The baseball program also has come under fire in a similar situation as Rouser’s. In another previous article, Mark Lavigne, whose son Luke is on the football and baseball team, said the administration has a vendetta against the baseball team that has gone on for years.
Rouser said the culture has changed since he was hired by former principal Duane Fish in 2016. Rouser said he accepted the job because the administration was pro-sports.
Rouser made several positive impacts on the BHS program from 2016-22. Rouser fielded a team of about 20 players in his first spring ball season. This season, Rouser had over 70.
Also, football power O’Dea in Seattle typically attracted some of the top players from BI and got them to play across the water. During Rouser’s tenure, he was able to get more of them to play at home.
“When I was verbally hired, the principal said four eighth-graders are going to commit to O’Dea tomorrow,” Rouser said. “I called them, and two of them stayed.”
One of the local recruits Rouser kept on the island was Alex Ledbetter, the first CenturyLink High School Athlete of the Week. Recently, Rouser picked up freshman quarterback Trey Thompson, who had planned to start at Mercer Island High School. In addition, Rouser picked up California recruits like cornerback and running back Micah Bryant.
Rouser also brought safety and positivity to the program. He worked with boosters to provide nearly all of the funding, and used much of those funds on the newest and safest equipment each season.
Rouser also provided hope during the pandemic. “We came off a playoff appearance and had beat NK when COVID hit,” Odermat said. “I remember 2020 was hard, especially when the weather changed and the dark days set in. The fact that Jeff and his team kept the kids engaged had a huge impact on keeping hope alive.”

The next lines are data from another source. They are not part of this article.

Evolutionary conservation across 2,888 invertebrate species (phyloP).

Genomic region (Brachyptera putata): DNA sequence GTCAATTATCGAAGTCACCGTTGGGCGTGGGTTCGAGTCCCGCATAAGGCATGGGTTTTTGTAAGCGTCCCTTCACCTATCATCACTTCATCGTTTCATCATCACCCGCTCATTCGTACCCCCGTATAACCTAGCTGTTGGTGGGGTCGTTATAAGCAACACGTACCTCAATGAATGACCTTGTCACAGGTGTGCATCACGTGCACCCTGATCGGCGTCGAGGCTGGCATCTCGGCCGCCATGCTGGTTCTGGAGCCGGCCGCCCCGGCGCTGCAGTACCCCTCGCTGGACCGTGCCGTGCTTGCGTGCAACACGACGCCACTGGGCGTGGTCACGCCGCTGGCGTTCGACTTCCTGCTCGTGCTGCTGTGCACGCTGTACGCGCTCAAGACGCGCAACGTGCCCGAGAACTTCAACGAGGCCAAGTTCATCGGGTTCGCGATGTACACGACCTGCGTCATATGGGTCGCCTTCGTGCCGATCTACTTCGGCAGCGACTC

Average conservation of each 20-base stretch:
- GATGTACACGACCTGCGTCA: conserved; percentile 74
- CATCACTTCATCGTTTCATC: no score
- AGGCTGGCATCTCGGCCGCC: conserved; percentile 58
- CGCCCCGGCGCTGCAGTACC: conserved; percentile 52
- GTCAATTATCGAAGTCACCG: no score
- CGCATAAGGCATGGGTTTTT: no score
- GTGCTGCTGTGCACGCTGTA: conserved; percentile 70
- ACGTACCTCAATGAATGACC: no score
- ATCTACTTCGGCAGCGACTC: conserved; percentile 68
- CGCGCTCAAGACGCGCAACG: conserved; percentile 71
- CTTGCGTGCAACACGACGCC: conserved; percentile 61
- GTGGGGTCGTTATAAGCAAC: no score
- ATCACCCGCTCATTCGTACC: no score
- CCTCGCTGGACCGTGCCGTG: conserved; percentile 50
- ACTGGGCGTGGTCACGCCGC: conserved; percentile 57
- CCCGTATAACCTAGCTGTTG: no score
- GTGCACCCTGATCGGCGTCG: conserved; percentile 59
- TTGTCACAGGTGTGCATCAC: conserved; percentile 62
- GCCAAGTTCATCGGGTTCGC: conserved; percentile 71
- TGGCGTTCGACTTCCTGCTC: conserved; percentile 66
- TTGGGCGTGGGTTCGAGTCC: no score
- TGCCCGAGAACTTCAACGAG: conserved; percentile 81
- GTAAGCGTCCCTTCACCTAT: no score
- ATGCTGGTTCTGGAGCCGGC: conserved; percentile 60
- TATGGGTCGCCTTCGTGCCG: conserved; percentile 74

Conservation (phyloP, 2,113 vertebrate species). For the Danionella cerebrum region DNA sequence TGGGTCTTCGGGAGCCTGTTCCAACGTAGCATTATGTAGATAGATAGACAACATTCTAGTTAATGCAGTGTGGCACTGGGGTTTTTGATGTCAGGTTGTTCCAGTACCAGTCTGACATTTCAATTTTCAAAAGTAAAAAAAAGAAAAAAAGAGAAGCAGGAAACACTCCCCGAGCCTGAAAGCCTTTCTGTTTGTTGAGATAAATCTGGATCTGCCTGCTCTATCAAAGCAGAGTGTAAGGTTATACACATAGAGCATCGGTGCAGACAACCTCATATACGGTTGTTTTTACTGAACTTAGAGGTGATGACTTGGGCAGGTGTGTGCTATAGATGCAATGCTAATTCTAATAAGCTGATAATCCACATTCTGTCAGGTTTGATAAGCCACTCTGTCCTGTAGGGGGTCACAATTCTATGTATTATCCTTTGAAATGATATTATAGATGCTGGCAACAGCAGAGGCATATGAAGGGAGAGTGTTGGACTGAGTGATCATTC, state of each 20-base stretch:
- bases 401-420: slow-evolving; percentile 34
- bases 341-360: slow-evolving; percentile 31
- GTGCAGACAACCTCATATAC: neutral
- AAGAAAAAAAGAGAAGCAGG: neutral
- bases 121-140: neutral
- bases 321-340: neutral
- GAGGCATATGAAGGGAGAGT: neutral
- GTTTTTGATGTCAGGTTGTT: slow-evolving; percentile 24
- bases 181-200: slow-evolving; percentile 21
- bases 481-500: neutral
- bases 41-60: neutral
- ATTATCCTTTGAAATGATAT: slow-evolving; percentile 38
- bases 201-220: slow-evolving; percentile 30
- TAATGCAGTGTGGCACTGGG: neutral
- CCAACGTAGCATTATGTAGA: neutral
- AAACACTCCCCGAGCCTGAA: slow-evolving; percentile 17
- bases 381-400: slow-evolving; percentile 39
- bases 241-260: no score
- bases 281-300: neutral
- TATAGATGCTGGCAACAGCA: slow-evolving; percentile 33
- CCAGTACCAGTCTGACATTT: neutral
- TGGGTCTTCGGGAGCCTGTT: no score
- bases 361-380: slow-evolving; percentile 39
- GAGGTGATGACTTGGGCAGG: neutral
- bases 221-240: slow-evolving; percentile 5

But the administration and Rouser did not see eye-to-eye in recent years.
Fish “felt one of the pillars for kids development was sports,” Rouser said. “He told me he believed that football and other sports foster school spirit and can help student-athletes get into quality schools at the next level. That focus got me really excited and is why I came to Bainbridge. There was a huge change when he left.”
Odermat joined the boosters four years ago. “My strong sense was the administration did not care about competitiveness,” Odermat said. “They were focused about their own perception of the rules and regulations at BHS. I felt like some of it was wrong and misguided. It never seemed to be about what is best for the kids in the program.”
Rouser said he has one regret. Since none of the football coaches worked at the school, there was a lack of a relationship between them and the administration. That could have made a difference, he said. On the other hand, Rouser believes his emphasis on the kids, parents, and boosters is where it deserved to be.
Despite the bad ending, Rouser said he cares greatly for the program.
“I’m a competitor at my core who wants to win but it was way beyond that. I see and hear from many players past and present. I love the coaches and know how much they care and what great models they are for developing boys into young men,” he said.
Rouser also said he wants to keep coaching. “I’m going to give it some time but I’m not calling it a career. I still have juices flowing here so we will see what happens.”